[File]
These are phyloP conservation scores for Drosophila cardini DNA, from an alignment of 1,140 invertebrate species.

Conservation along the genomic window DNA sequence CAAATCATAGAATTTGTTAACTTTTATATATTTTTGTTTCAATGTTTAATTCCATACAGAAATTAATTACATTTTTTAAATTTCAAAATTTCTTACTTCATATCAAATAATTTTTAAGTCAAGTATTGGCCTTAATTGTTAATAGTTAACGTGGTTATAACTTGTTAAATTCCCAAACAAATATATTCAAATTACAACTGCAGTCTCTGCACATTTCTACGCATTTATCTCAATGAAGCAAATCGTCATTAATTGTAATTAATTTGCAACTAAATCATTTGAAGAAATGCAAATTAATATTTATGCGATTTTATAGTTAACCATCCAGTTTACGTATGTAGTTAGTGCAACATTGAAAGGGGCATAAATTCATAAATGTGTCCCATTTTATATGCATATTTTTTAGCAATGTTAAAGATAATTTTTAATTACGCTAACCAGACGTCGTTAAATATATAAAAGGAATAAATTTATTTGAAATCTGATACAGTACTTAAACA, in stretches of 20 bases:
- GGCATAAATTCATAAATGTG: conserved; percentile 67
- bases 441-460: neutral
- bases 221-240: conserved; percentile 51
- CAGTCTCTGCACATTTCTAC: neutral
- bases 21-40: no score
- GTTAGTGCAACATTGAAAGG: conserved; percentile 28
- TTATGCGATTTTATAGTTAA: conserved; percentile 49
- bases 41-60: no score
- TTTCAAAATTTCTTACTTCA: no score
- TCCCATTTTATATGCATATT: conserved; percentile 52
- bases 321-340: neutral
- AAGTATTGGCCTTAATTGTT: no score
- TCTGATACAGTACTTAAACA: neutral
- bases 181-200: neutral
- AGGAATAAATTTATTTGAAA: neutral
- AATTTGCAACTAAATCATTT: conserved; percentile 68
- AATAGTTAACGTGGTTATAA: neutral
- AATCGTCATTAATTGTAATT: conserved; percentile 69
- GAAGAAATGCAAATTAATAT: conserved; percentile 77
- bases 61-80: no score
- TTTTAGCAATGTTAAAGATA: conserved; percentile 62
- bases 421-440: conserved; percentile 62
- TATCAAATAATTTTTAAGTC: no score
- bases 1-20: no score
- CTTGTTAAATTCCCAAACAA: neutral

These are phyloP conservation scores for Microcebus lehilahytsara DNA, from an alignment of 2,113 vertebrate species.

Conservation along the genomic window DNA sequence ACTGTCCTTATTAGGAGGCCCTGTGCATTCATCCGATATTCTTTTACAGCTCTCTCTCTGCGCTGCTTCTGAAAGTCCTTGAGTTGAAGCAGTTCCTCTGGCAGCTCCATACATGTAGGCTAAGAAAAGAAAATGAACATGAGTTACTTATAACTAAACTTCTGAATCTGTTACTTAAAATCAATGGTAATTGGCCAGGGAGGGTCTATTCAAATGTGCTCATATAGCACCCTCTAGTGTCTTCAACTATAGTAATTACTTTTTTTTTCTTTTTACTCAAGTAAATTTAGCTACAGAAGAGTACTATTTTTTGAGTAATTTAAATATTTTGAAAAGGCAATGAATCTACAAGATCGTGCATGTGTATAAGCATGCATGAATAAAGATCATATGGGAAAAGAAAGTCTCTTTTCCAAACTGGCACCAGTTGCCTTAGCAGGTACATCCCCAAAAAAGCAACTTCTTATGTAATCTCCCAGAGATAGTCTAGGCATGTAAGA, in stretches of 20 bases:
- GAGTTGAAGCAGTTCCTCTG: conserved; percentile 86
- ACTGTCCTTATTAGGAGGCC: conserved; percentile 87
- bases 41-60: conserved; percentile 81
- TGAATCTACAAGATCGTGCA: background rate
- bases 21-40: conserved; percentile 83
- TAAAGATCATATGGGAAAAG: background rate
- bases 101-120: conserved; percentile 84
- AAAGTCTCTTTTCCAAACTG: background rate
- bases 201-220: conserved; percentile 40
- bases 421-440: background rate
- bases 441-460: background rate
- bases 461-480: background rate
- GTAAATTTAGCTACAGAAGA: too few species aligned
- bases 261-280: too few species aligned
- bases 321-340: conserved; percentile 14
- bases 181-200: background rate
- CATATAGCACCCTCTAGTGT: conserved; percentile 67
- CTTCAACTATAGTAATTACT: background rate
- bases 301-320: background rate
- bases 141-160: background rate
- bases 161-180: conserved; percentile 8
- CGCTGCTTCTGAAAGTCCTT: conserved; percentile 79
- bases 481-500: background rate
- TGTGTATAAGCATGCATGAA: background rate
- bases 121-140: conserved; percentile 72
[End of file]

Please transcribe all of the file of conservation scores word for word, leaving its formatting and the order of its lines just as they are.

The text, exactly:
These are phyloP conservation scores for Drosophila cardini DNA, from an alignment of 1,140 invertebrate species.

Conservation along the genomic window DNA sequence CAAATCATAGAATTTGTTAACTTTTATATATTTTTGTTTCAATGTTTAATTCCATACAGAAATTAATTACATTTTTTAAATTTCAAAATTTCTTACTTCATATCAAATAATTTTTAAGTCAAGTATTGGCCTTAATTGTTAATAGTTAACGTGGTTATAACTTGTTAAATTCCCAAACAAATATATTCAAATTACAACTGCAGTCTCTGCACATTTCTACGCATTTATCTCAATGAAGCAAATCGTCATTAATTGTAATTAATTTGCAACTAAATCATTTGAAGAAATGCAAATTAATATTTATGCGATTTTATAGTTAACCATCCAGTTTACGTATGTAGTTAGTGCAACATTGAAAGGGGCATAAATTCATAAATGTGTCCCATTTTATATGCATATTTTTTAGCAATGTTAAAGATAATTTTTAATTACGCTAACCAGACGTCGTTAAATATATAAAAGGAATAAATTTATTTGAAATCTGATACAGTACTTAAACA, in stretches of 20 bases:
- GGCATAAATTCATAAATGTG: conserved; percentile 67
- bases 441-460: neutral
- bases 221-240: conserved; percentile 51
- CAGTCTCTGCACATTTCTAC: neutral
- bases 21-40: no score
- GTTAGTGCAACATTGAAAGG: conserved; percentile 28
- TTATGCGATTTTATAGTTAA: conserved; percentile 49
- bases 41-60: no score
- TTTCAAAATTTCTTACTTCA: no score
- TCCCATTTTATATGCATATT: conserved; percentile 52
- bases 321-340: neutral
- AAGTATTGGCCTTAATTGTT: no score
- TCTGATACAGTACTTAAACA: neutral
- bases 181-200: neutral
- AGGAATAAATTTATTTGAAA: neutral
- AATTTGCAACTAAATCATTT: conserved; percentile 68
- AATAGTTAACGTGGTTATAA: neutral
- AATCGTCATTAATTGTAATT: conserved; percentile 69
- GAAGAAATGCAAATTAATAT: conserved; percentile 77
- bases 61-80: no score
- TTTTAGCAATGTTAAAGATA: conserved; percentile 62
- bases 421-440: conserved; percentile 62
- TATCAAATAATTTTTAAGTC: no score
- bases 1-20: no score
- CTTGTTAAATTCCCAAACAA: neutral

These are phyloP conservation scores for Microcebus lehilahytsara DNA, from an alignment of 2,113 vertebrate species.

Conservation along the genomic window DNA sequence ACTGTCCTTATTAGGAGGCCCTGTGCATTCATCCGATATTCTTTTACAGCTCTCTCTCTGCGCTGCTTCTGAAAGTCCTTGAGTTGAAGCAGTTCCTCTGGCAGCTCCATACATGTAGGCTAAGAAAAGAAAATGAACATGAGTTACTTATAACTAAACTTCTGAATCTGTTACTTAAAATCAATGGTAATTGGCCAGGGAGGGTCTATTCAAATGTGCTCATATAGCACCCTCTAGTGTCTTCAACTATAGTAATTACTTTTTTTTTCTTTTTACTCAAGTAAATTTAGCTACAGAAGAGTACTATTTTTTGAGTAATTTAAATATTTTGAAAAGGCAATGAATCTACAAGATCGTGCATGTGTATAAGCATGCATGAATAAAGATCATATGGGAAAAGAAAGTCTCTTTTCCAAACTGGCACCAGTTGCCTTAGCAGGTACATCCCCAAAAAAGCAACTTCTTATGTAATCTCCCAGAGATAGTCTAGGCATGTAAGA, in stretches of 20 bases:
- GAGTTGAAGCAGTTCCTCTG: conserved; percentile 86
- ACTGTCCTTATTAGGAGGCC: conserved; percentile 87
- bases 41-60: conserved; percentile 81
- TGAATCTACAAGATCGTGCA: background rate
- bases 21-40: conserved; percentile 83
- TAAAGATCATATGGGAAAAG: background rate
- bases 101-120: conserved; percentile 84
- AAAGTCTCTTTTCCAAACTG: background rate
- bases 201-220: conserved; percentile 40
- bases 421-440: background rate
- bases 441-460: background rate
- bases 461-480: background rate
- GTAAATTTAGCTACAGAAGA: too few species aligned
- bases 261-280: too few species aligned
- bases 321-340: conserved; percentile 14
- bases 181-200: background rate
- CATATAGCACCCTCTAGTGT: conserved; percentile 67
- CTTCAACTATAGTAATTACT: background rate
- bases 301-320: background rate
- bases 141-160: background rate
- bases 161-180: conserved; percentile 8
- CGCTGCTTCTGAAAGTCCTT: conserved; percentile 79
- bases 481-500: background rate
- TGTGTATAAGCATGCATGAA: background rate
- bases 121-140: conserved; percentile 72